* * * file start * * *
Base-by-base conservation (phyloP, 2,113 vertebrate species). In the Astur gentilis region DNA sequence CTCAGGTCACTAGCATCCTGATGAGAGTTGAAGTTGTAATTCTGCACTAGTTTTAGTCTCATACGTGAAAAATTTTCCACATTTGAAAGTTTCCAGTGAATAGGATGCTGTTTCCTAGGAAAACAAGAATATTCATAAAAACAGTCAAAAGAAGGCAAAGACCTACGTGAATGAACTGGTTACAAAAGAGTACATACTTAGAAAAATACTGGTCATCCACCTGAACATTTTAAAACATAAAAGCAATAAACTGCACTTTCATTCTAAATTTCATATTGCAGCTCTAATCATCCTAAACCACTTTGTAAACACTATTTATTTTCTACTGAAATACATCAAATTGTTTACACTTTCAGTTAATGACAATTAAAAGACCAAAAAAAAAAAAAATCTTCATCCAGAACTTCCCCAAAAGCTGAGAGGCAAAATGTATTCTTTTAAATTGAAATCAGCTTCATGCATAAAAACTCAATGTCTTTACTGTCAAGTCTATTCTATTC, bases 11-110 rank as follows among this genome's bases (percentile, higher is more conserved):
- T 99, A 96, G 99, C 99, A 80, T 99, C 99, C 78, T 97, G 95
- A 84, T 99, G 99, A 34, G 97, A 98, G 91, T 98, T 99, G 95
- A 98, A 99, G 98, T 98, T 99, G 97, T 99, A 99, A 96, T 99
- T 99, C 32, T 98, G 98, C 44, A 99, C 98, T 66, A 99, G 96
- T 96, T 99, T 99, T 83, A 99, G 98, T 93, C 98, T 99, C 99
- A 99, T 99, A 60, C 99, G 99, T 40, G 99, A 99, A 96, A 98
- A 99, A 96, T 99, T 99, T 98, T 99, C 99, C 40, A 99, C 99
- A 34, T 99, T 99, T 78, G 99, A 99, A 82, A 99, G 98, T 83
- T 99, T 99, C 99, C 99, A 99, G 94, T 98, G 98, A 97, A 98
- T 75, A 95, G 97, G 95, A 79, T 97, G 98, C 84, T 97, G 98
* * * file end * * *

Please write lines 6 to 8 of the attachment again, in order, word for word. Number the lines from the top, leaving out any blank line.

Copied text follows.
- T 96, T 99, T 99, T 83, A 99, G 98, T 93, C 98, T 99, C 99
- A 99, T 99, A 60, C 99, G 99, T 40, G 99, A 99, A 96, A 98
- A 99, A 96, T 99, T 99, T 98, T 99, C 99, C 40, A 99, C 99